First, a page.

#NM Environment Dept. & #GoldKingMine Citizens’ Group Meets September 25, 2017

The orange plume flows through the Animas across the Colorado/New Mexico state line the afternoon of Aug. 7, 2015. (Photo by Melissa May, San Juan Soil and Conservation District)

From email from the New Mexico Environment Department:

The New Mexico Gold King Mine Spill Citizens’ Advisory Committee, based out of San Juan County, New Mexico, meets Monday at 5:30 p.m. in the San Juan Community College Student Center – SUNS Room (accessible through the Henderson Fine Arts Building).

Shannon Manfredi, Coordinator, Animas River Community Forum (ARCF) in Durango will discuss the role of the ARCF and related organizations, membership composition, and issues.

The Citizens’ Advisory Committee is a group of 11 citizen volunteers from Northern New Mexica, including the Navajo Nation, who provide a forum for public concerns while tracking the scientific long-term monitoring of the Gold King Mine spill’s effects in the state. The CAC works with New Mexico’s Long-Term Impact Review Team established by Governor Susana Martinez to both monitor and discuss with the public the continuing effects of the 2015 mine blowout, caused by the U.S. Environmental Protection Agency, that released three million gallons of mining wastewater laden with 880,000 pounds of metals into the Animas and San Juan River system.

For more information please visit the New Mexico Environment Department’s Gold King Mine website at https://www.env.nm.gov/river-water-safety/ or send an email to: NMENV-Outreach@state.nm.us

Study: Aurora and Castle Rock pony up $50,000 each to study the potential of designated groundwater basin storage

Colorado designated groundwater basins.

From The Aurora Sentinel (Kara Mason):

Essentially, the facility would operate like an underground reservoir, and the city says it has its benefits. Permitting an underground storage facility isn’t as expensive as an above ground reservoir and capital costs are lower, according to city water officials. There are also fewer environmental impacts, and because the storage is underground the water supply doesn’t evaporate like it would aboveground.

The big challenge of underground facilities, such as the one Aurora and Castle Rock are looking into, called the Lost Creek Underground Storage Pilot Project, is engineering, said State Engineer Kevin Rein.

In the case of Lost Creek, there is already groundwater in the area. It’s in an “almost transient state,” Rein said. That means the water would eventually make its way to a river. Keeping stored water from also escaping to a river requires careful planning.

“It takes a lot of engineering and calculation,” Rein said.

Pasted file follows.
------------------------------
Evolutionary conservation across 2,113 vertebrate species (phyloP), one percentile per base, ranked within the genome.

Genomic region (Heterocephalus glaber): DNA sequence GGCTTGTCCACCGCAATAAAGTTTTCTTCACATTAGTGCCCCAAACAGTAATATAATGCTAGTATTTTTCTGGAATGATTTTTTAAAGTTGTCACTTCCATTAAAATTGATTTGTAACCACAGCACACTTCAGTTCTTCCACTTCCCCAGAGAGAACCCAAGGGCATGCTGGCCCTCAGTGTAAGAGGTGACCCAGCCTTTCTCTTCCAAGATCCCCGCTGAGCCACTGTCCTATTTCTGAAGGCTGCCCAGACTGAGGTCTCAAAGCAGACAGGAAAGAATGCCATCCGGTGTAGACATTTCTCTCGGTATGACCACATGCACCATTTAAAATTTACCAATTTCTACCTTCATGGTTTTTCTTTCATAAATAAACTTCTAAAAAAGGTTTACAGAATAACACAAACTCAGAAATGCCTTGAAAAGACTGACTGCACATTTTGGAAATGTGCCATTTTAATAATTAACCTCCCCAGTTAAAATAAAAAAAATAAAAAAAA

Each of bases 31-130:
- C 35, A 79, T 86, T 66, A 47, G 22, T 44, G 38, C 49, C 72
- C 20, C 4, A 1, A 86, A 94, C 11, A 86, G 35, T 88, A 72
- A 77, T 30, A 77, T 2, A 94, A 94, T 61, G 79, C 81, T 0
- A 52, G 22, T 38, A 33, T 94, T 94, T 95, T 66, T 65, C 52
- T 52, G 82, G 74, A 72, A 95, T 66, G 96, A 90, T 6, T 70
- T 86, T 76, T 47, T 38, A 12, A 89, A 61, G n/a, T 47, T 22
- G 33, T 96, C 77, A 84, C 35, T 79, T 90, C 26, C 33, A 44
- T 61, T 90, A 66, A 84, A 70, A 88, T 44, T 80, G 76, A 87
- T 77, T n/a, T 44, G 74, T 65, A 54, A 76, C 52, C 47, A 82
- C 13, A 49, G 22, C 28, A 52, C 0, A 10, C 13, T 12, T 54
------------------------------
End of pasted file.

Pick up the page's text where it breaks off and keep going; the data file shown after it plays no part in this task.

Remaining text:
But the project is completely doable, officials said. There is one underground storage facility that benefits the metro area, Centennial Water uses a system similar to what Aurora and Castle Rock are considering. That project serves Highland Ranch. For Denver, the city recharges aquifers. Rein said the rules that apply to those sites may look similar to the rules his agency is being charged with writing for underground storage facilities.

Aurora has ventured into similar storage projects before, but those facilities are used less for storage and more as a natural filter. The three underground facilities Aurora currently operates are part of the Prairie Waters project. Each is around 50-feet deep and as large as a football field.

Aurora City Council has approved an agreement to pay $50,000 to partially fund the Lost Creek Underground Storage Pilot Project, located northeast of the city in the Lost Creek basin. Castle Rock will pay $50,000 for the study too — which will survey the area, drilling bore holes to reaffirm the area is suitable for an underground storage facility.

The first phase of the Lost Creek project will look at data gathering. If all is successful in establishing a location for the facility, phase II will encompass feasibility, according to Alex Davis, Deputy Director for Water Resources in Aurora.

The feasibility side of project would address how obtainable the land is, what other data might be needed and who to collaborate on the project with.

This year the Colorado Legislature granted $200,000 for underground storage pilot studies. The joint effort between Aurora and Castle Rock is expected to cost $150,000, with the Colorado Water Conservation Board picking up a portion of the tab.

The pilot project’s first phase is expected to start this fall and take no longer than one year to complete. Aurora is working alongside Castle Rock, as the two have partnered on other water projects. Davis said the two have proven to be successful partners on water issues in the past, making this venture a no-brainer.

The 2016 State Water Plan identified 400,000 acre feet of water that needs storage by 2050. So it’s possible that underground storage facilities may become even more popular, Rein said.

The ‘Restoration Economy’ #ActOnClimate

Graphic via SustainableWater.com.

From Ecosystem Marketplace (Steve Zwick):